{{show_title_date || "Oklahoma Lt. Gov.: Safe houses are a personal choice, 5/22/13, 11:40 AM ET"}}

Inside the safe room that saved lives in Oklahoma

Updated

A safe room saved a Moore couple and their neighbors from injury when a massive tornado hit the Oklahoma town Monday. Their home was destroyed and they believe they wouldn’t have survived otherwise. The couple walked inside and once the tornado was getting close, they thought they heard hail. But, what they actually heard was their neighbors banging on the door to be let inside.

“And as soon as they stepped [inside] we heard it go by,” the owner said.

“How close was it from the time you let you neighbors in, to when it passed?” Chris Jansing asked.

“It was about a minute,” he answered.

Chris Jansing toured the 12-by-14 room Wednesday. It came with the home when the owners purchased it.

Only 10% of homes in Moore have shelters. The Mayor plans to propose an ordinance to mandate new homes must be built with one. A pre-fabricated shelter starts at $4 thousand and could typically cost between eight and ten thousand dollars.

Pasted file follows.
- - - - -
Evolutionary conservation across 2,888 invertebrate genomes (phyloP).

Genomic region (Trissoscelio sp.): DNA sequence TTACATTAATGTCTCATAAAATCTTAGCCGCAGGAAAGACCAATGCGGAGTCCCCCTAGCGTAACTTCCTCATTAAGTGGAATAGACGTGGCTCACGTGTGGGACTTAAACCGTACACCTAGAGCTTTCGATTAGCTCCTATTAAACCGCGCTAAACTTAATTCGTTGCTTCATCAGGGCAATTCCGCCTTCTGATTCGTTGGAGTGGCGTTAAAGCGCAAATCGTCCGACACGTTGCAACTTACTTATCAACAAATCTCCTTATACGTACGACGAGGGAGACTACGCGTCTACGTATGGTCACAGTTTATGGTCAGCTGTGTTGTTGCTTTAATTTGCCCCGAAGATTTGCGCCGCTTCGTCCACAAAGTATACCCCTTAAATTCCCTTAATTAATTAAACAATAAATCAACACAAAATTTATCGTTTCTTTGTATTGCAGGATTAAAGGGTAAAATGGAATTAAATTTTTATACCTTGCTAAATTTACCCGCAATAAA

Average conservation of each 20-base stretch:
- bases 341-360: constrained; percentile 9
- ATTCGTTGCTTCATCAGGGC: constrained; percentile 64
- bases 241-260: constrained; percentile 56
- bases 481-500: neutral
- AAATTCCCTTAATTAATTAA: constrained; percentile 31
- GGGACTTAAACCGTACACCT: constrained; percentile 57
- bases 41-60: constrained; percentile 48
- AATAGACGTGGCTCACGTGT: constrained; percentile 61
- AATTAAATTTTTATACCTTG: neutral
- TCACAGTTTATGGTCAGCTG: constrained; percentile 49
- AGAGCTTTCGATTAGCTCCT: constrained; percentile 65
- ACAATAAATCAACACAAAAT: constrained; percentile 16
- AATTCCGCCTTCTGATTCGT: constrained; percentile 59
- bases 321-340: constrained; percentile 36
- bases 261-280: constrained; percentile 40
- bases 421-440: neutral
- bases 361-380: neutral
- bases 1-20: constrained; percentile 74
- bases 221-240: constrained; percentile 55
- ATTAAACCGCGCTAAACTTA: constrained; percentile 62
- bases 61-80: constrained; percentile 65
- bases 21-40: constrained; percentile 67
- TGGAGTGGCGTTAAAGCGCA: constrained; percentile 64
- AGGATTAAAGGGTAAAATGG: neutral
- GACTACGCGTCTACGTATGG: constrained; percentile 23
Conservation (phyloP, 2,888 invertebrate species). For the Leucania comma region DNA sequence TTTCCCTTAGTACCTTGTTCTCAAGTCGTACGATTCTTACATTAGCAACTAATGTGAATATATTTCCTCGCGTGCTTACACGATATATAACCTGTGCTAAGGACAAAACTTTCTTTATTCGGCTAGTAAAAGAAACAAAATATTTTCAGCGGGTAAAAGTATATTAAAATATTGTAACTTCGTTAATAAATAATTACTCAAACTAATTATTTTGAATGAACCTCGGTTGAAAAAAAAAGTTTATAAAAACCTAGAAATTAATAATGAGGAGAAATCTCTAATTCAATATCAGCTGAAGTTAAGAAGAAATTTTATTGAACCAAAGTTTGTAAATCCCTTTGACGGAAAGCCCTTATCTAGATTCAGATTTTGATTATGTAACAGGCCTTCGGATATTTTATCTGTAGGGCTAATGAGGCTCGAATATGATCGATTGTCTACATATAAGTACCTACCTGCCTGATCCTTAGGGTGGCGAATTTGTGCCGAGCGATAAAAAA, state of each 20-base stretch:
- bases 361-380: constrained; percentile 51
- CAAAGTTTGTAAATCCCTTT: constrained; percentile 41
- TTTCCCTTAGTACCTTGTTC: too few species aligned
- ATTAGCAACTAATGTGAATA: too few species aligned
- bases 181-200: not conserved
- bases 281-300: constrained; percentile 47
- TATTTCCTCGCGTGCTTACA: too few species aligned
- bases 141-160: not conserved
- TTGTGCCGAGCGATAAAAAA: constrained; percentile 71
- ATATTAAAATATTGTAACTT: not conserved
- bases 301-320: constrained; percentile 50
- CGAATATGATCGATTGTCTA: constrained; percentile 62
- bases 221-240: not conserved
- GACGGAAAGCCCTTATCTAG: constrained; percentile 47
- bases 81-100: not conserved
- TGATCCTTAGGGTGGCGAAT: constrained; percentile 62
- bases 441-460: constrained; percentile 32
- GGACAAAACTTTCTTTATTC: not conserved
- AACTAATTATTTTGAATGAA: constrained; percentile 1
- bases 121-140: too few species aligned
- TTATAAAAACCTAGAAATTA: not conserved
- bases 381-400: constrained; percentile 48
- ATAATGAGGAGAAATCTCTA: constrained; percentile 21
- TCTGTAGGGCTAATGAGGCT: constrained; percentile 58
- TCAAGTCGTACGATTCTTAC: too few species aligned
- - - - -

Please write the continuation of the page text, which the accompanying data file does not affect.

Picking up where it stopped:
“It’s a personal choice,” said Lt. Governor Todd Lamb Wednesday. “We don’t have a shelter at my home, just three days ago, my family did what just happened there. My family, my wife, our kids went next door to our neighbors pounded on the door went inside their shelter.”

There is no community shelter in Moore and neither Plaza Towers Elementary School, nor Briarwood Elementary school had shelters. Both took directed hits from the tornado.

“It’s something to think about. I think you’ll see a public debate on securing and having shelters for schools,” Lamb said.

Explore:

Inside the safe room that saved lives in Oklahoma

Updated